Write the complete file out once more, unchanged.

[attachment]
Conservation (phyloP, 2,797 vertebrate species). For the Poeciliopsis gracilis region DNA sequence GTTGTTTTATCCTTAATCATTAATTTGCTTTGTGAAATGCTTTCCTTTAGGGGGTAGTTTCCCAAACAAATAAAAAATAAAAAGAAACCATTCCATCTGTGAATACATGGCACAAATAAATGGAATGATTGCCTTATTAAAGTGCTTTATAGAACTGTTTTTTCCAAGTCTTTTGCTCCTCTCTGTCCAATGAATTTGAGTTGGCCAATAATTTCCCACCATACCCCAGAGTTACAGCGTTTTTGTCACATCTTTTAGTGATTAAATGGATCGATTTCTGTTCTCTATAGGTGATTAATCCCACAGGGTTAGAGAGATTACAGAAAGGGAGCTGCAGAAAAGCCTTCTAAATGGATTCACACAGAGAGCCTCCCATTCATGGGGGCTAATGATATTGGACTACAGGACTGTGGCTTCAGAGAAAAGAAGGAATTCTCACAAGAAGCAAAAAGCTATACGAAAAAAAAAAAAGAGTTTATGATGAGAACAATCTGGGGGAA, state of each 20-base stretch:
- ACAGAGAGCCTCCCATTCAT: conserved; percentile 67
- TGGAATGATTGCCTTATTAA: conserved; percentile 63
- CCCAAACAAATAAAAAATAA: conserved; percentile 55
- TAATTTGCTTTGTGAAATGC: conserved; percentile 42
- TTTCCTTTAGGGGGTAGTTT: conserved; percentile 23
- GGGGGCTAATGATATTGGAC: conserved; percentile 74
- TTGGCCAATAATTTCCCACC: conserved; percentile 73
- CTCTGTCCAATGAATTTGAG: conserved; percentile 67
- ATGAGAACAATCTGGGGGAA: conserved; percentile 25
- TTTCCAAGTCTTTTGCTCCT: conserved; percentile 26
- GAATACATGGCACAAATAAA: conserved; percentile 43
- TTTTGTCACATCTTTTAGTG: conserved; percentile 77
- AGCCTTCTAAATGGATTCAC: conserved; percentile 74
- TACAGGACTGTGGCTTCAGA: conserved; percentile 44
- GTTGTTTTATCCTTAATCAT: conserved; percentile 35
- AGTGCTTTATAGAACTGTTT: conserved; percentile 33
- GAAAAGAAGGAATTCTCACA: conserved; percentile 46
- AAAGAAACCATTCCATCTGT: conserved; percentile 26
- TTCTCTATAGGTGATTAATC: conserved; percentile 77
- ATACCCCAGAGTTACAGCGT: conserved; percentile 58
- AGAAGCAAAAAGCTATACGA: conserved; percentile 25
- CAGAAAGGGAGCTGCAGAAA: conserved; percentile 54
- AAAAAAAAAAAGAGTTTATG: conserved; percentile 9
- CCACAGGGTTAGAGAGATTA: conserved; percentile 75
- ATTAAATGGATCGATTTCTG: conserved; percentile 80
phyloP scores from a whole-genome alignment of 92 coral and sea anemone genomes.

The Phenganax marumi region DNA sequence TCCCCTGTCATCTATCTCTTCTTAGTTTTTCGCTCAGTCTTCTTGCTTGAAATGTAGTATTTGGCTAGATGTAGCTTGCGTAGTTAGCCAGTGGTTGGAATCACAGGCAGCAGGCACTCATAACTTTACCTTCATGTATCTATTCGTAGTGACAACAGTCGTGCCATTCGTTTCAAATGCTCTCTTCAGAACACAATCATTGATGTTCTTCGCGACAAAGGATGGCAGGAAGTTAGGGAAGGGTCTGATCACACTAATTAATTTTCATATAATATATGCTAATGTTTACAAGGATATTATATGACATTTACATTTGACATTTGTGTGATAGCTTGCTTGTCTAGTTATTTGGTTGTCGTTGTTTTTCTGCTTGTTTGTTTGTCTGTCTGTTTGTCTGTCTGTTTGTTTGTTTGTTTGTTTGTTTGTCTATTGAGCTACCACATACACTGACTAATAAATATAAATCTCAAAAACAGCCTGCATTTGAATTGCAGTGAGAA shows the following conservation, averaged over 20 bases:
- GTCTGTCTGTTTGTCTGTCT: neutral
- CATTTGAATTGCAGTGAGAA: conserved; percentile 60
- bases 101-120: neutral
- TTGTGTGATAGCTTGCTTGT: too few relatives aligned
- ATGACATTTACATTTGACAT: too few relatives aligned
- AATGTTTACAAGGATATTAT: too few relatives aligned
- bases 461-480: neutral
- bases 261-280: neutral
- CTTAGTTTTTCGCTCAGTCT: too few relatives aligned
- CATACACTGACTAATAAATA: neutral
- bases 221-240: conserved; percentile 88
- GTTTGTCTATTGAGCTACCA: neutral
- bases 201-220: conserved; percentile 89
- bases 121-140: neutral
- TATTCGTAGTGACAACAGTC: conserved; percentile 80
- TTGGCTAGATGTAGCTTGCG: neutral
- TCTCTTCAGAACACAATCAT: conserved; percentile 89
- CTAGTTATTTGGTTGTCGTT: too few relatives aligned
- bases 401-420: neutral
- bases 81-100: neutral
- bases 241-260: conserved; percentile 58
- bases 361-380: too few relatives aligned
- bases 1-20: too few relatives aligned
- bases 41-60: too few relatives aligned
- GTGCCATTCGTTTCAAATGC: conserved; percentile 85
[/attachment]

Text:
Conservation (phyloP, 2,797 vertebrate species). For the Poeciliopsis gracilis region DNA sequence GTTGTTTTATCCTTAATCATTAATTTGCTTTGTGAAATGCTTTCCTTTAGGGGGTAGTTTCCCAAACAAATAAAAAATAAAAAGAAACCATTCCATCTGTGAATACATGGCACAAATAAATGGAATGATTGCCTTATTAAAGTGCTTTATAGAACTGTTTTTTCCAAGTCTTTTGCTCCTCTCTGTCCAATGAATTTGAGTTGGCCAATAATTTCCCACCATACCCCAGAGTTACAGCGTTTTTGTCACATCTTTTAGTGATTAAATGGATCGATTTCTGTTCTCTATAGGTGATTAATCCCACAGGGTTAGAGAGATTACAGAAAGGGAGCTGCAGAAAAGCCTTCTAAATGGATTCACACAGAGAGCCTCCCATTCATGGGGGCTAATGATATTGGACTACAGGACTGTGGCTTCAGAGAAAAGAAGGAATTCTCACAAGAAGCAAAAAGCTATACGAAAAAAAAAAAAGAGTTTATGATGAGAACAATCTGGGGGAA, state of each 20-base stretch:
- ACAGAGAGCCTCCCATTCAT: conserved; percentile 67
- TGGAATGATTGCCTTATTAA: conserved; percentile 63
- CCCAAACAAATAAAAAATAA: conserved; percentile 55
- TAATTTGCTTTGTGAAATGC: conserved; percentile 42
- TTTCCTTTAGGGGGTAGTTT: conserved; percentile 23
- GGGGGCTAATGATATTGGAC: conserved; percentile 74
- TTGGCCAATAATTTCCCACC: conserved; percentile 73
- CTCTGTCCAATGAATTTGAG: conserved; percentile 67
- ATGAGAACAATCTGGGGGAA: conserved; percentile 25
- TTTCCAAGTCTTTTGCTCCT: conserved; percentile 26
- GAATACATGGCACAAATAAA: conserved; percentile 43
- TTTTGTCACATCTTTTAGTG: conserved; percentile 77
- AGCCTTCTAAATGGATTCAC: conserved; percentile 74
- TACAGGACTGTGGCTTCAGA: conserved; percentile 44
- GTTGTTTTATCCTTAATCAT: conserved; percentile 35
- AGTGCTTTATAGAACTGTTT: conserved; percentile 33
- GAAAAGAAGGAATTCTCACA: conserved; percentile 46
- AAAGAAACCATTCCATCTGT: conserved; percentile 26
- TTCTCTATAGGTGATTAATC: conserved; percentile 77
- ATACCCCAGAGTTACAGCGT: conserved; percentile 58
- AGAAGCAAAAAGCTATACGA: conserved; percentile 25
- CAGAAAGGGAGCTGCAGAAA: conserved; percentile 54
- AAAAAAAAAAAGAGTTTATG: conserved; percentile 9
- CCACAGGGTTAGAGAGATTA: conserved; percentile 75
- ATTAAATGGATCGATTTCTG: conserved; percentile 80
phyloP scores from a whole-genome alignment of 92 coral and sea anemone genomes.

The Phenganax marumi region DNA sequence TCCCCTGTCATCTATCTCTTCTTAGTTTTTCGCTCAGTCTTCTTGCTTGAAATGTAGTATTTGGCTAGATGTAGCTTGCGTAGTTAGCCAGTGGTTGGAATCACAGGCAGCAGGCACTCATAACTTTACCTTCATGTATCTATTCGTAGTGACAACAGTCGTGCCATTCGTTTCAAATGCTCTCTTCAGAACACAATCATTGATGTTCTTCGCGACAAAGGATGGCAGGAAGTTAGGGAAGGGTCTGATCACACTAATTAATTTTCATATAATATATGCTAATGTTTACAAGGATATTATATGACATTTACATTTGACATTTGTGTGATAGCTTGCTTGTCTAGTTATTTGGTTGTCGTTGTTTTTCTGCTTGTTTGTTTGTCTGTCTGTTTGTCTGTCTGTTTGTTTGTTTGTTTGTTTGTTTGTCTATTGAGCTACCACATACACTGACTAATAAATATAAATCTCAAAAACAGCCTGCATTTGAATTGCAGTGAGAA shows the following conservation, averaged over 20 bases:
- GTCTGTCTGTTTGTCTGTCT: neutral
- CATTTGAATTGCAGTGAGAA: conserved; percentile 60
- bases 101-120: neutral
- TTGTGTGATAGCTTGCTTGT: too few relatives aligned
- ATGACATTTACATTTGACAT: too few relatives aligned
- AATGTTTACAAGGATATTAT: too few relatives aligned
- bases 461-480: neutral
- bases 261-280: neutral
- CTTAGTTTTTCGCTCAGTCT: too few relatives aligned
- CATACACTGACTAATAAATA: neutral
- bases 221-240: conserved; percentile 88
- GTTTGTCTATTGAGCTACCA: neutral
- bases 201-220: conserved; percentile 89
- bases 121-140: neutral
- TATTCGTAGTGACAACAGTC: conserved; percentile 80
- TTGGCTAGATGTAGCTTGCG: neutral
- TCTCTTCAGAACACAATCAT: conserved; percentile 89
- CTAGTTATTTGGTTGTCGTT: too few relatives aligned
- bases 401-420: neutral
- bases 81-100: neutral
- bases 241-260: conserved; percentile 58
- bases 361-380: too few relatives aligned
- bases 1-20: too few relatives aligned
- bases 41-60: too few relatives aligned
- GTGCCATTCGTTTCAAATGC: conserved; percentile 85